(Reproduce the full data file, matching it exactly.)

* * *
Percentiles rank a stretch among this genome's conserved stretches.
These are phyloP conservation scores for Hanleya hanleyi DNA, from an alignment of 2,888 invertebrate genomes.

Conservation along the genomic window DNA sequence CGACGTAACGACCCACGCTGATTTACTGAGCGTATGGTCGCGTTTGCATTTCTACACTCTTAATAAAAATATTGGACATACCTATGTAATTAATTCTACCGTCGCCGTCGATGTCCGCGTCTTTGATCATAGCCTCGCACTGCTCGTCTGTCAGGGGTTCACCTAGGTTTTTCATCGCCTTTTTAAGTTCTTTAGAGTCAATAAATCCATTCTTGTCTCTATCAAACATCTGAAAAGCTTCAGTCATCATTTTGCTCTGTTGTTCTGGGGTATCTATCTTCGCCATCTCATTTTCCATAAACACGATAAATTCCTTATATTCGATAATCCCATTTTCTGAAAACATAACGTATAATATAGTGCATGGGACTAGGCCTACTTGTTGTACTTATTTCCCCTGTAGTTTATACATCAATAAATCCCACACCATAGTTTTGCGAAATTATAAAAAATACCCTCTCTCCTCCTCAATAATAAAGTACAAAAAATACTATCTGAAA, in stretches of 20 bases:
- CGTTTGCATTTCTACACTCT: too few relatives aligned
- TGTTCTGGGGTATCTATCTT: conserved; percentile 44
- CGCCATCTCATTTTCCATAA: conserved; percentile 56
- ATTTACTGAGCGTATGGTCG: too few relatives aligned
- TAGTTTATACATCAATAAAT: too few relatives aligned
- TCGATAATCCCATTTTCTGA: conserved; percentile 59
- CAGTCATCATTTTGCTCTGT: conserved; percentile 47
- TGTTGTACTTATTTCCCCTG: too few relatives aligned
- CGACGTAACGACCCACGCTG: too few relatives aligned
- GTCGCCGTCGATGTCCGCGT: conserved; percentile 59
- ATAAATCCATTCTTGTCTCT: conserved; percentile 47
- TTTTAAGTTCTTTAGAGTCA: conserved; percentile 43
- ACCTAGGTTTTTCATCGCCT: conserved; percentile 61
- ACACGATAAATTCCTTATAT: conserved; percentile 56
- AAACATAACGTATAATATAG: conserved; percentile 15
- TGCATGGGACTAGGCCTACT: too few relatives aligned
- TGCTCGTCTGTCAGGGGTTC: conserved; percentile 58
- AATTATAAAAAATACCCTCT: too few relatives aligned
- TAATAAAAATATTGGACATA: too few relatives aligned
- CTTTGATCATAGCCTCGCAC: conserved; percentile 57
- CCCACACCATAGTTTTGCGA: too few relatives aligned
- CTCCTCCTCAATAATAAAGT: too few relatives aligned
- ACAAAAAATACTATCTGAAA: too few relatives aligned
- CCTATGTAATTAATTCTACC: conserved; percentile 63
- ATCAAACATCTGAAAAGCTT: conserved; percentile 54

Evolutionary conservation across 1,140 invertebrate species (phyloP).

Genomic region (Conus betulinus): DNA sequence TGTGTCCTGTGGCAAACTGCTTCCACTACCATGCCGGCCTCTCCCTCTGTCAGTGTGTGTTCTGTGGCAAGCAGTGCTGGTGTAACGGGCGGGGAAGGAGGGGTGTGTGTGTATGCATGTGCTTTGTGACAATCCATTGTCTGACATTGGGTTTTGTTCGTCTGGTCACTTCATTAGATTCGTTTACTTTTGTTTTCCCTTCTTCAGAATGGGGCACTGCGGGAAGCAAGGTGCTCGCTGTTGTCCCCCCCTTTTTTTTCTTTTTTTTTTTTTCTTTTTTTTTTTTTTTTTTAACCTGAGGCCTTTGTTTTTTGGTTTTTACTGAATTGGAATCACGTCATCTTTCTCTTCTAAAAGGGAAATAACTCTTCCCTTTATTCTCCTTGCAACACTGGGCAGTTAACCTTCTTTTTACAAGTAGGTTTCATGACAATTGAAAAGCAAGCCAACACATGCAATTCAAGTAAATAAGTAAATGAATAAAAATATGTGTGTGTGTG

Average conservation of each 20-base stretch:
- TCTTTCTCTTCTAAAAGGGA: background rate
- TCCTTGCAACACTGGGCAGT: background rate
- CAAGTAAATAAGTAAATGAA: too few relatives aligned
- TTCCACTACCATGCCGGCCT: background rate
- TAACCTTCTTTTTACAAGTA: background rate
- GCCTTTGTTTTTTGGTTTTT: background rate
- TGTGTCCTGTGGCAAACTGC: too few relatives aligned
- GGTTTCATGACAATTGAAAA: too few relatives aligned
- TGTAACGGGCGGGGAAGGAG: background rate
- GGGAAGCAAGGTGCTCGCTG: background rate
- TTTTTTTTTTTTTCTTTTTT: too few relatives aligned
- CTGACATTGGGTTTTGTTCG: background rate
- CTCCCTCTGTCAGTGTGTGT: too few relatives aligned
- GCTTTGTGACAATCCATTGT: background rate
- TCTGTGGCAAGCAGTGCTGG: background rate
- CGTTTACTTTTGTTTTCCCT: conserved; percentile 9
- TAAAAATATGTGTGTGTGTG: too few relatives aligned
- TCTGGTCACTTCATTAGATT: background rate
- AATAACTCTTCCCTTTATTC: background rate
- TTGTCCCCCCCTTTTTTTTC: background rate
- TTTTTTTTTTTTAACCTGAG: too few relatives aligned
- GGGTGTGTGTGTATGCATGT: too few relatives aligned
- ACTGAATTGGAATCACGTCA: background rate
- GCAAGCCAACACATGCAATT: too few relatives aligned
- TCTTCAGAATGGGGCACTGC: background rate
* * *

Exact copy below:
Percentiles rank a stretch among this genome's conserved stretches.
These are phyloP conservation scores for Hanleya hanleyi DNA, from an alignment of 2,888 invertebrate genomes.

Conservation along the genomic window DNA sequence CGACGTAACGACCCACGCTGATTTACTGAGCGTATGGTCGCGTTTGCATTTCTACACTCTTAATAAAAATATTGGACATACCTATGTAATTAATTCTACCGTCGCCGTCGATGTCCGCGTCTTTGATCATAGCCTCGCACTGCTCGTCTGTCAGGGGTTCACCTAGGTTTTTCATCGCCTTTTTAAGTTCTTTAGAGTCAATAAATCCATTCTTGTCTCTATCAAACATCTGAAAAGCTTCAGTCATCATTTTGCTCTGTTGTTCTGGGGTATCTATCTTCGCCATCTCATTTTCCATAAACACGATAAATTCCTTATATTCGATAATCCCATTTTCTGAAAACATAACGTATAATATAGTGCATGGGACTAGGCCTACTTGTTGTACTTATTTCCCCTGTAGTTTATACATCAATAAATCCCACACCATAGTTTTGCGAAATTATAAAAAATACCCTCTCTCCTCCTCAATAATAAAGTACAAAAAATACTATCTGAAA, in stretches of 20 bases:
- CGTTTGCATTTCTACACTCT: too few relatives aligned
- TGTTCTGGGGTATCTATCTT: conserved; percentile 44
- CGCCATCTCATTTTCCATAA: conserved; percentile 56
- ATTTACTGAGCGTATGGTCG: too few relatives aligned
- TAGTTTATACATCAATAAAT: too few relatives aligned
- TCGATAATCCCATTTTCTGA: conserved; percentile 59
- CAGTCATCATTTTGCTCTGT: conserved; percentile 47
- TGTTGTACTTATTTCCCCTG: too few relatives aligned
- CGACGTAACGACCCACGCTG: too few relatives aligned
- GTCGCCGTCGATGTCCGCGT: conserved; percentile 59
- ATAAATCCATTCTTGTCTCT: conserved; percentile 47
- TTTTAAGTTCTTTAGAGTCA: conserved; percentile 43
- ACCTAGGTTTTTCATCGCCT: conserved; percentile 61
- ACACGATAAATTCCTTATAT: conserved; percentile 56
- AAACATAACGTATAATATAG: conserved; percentile 15
- TGCATGGGACTAGGCCTACT: too few relatives aligned
- TGCTCGTCTGTCAGGGGTTC: conserved; percentile 58
- AATTATAAAAAATACCCTCT: too few relatives aligned
- TAATAAAAATATTGGACATA: too few relatives aligned
- CTTTGATCATAGCCTCGCAC: conserved; percentile 57
- CCCACACCATAGTTTTGCGA: too few relatives aligned
- CTCCTCCTCAATAATAAAGT: too few relatives aligned
- ACAAAAAATACTATCTGAAA: too few relatives aligned
- CCTATGTAATTAATTCTACC: conserved; percentile 63
- ATCAAACATCTGAAAAGCTT: conserved; percentile 54

Evolutionary conservation across 1,140 invertebrate species (phyloP).

Genomic region (Conus betulinus): DNA sequence TGTGTCCTGTGGCAAACTGCTTCCACTACCATGCCGGCCTCTCCCTCTGTCAGTGTGTGTTCTGTGGCAAGCAGTGCTGGTGTAACGGGCGGGGAAGGAGGGGTGTGTGTGTATGCATGTGCTTTGTGACAATCCATTGTCTGACATTGGGTTTTGTTCGTCTGGTCACTTCATTAGATTCGTTTACTTTTGTTTTCCCTTCTTCAGAATGGGGCACTGCGGGAAGCAAGGTGCTCGCTGTTGTCCCCCCCTTTTTTTTCTTTTTTTTTTTTTCTTTTTTTTTTTTTTTTTTAACCTGAGGCCTTTGTTTTTTGGTTTTTACTGAATTGGAATCACGTCATCTTTCTCTTCTAAAAGGGAAATAACTCTTCCCTTTATTCTCCTTGCAACACTGGGCAGTTAACCTTCTTTTTACAAGTAGGTTTCATGACAATTGAAAAGCAAGCCAACACATGCAATTCAAGTAAATAAGTAAATGAATAAAAATATGTGTGTGTGTG

Average conservation of each 20-base stretch:
- TCTTTCTCTTCTAAAAGGGA: background rate
- TCCTTGCAACACTGGGCAGT: background rate
- CAAGTAAATAAGTAAATGAA: too few relatives aligned
- TTCCACTACCATGCCGGCCT: background rate
- TAACCTTCTTTTTACAAGTA: background rate
- GCCTTTGTTTTTTGGTTTTT: background rate
- TGTGTCCTGTGGCAAACTGC: too few relatives aligned
- GGTTTCATGACAATTGAAAA: too few relatives aligned
- TGTAACGGGCGGGGAAGGAG: background rate
- GGGAAGCAAGGTGCTCGCTG: background rate
- TTTTTTTTTTTTTCTTTTTT: too few relatives aligned
- CTGACATTGGGTTTTGTTCG: background rate
- CTCCCTCTGTCAGTGTGTGT: too few relatives aligned
- GCTTTGTGACAATCCATTGT: background rate
- TCTGTGGCAAGCAGTGCTGG: background rate
- CGTTTACTTTTGTTTTCCCT: conserved; percentile 9
- TAAAAATATGTGTGTGTGTG: too few relatives aligned
- TCTGGTCACTTCATTAGATT: background rate
- AATAACTCTTCCCTTTATTC: background rate
- TTGTCCCCCCCTTTTTTTTC: background rate
- TTTTTTTTTTTTAACCTGAG: too few relatives aligned
- GGGTGTGTGTGTATGCATGT: too few relatives aligned
- ACTGAATTGGAATCACGTCA: background rate
- GCAAGCCAACACATGCAATT: too few relatives aligned
- TCTTCAGAATGGGGCACTGC: background rate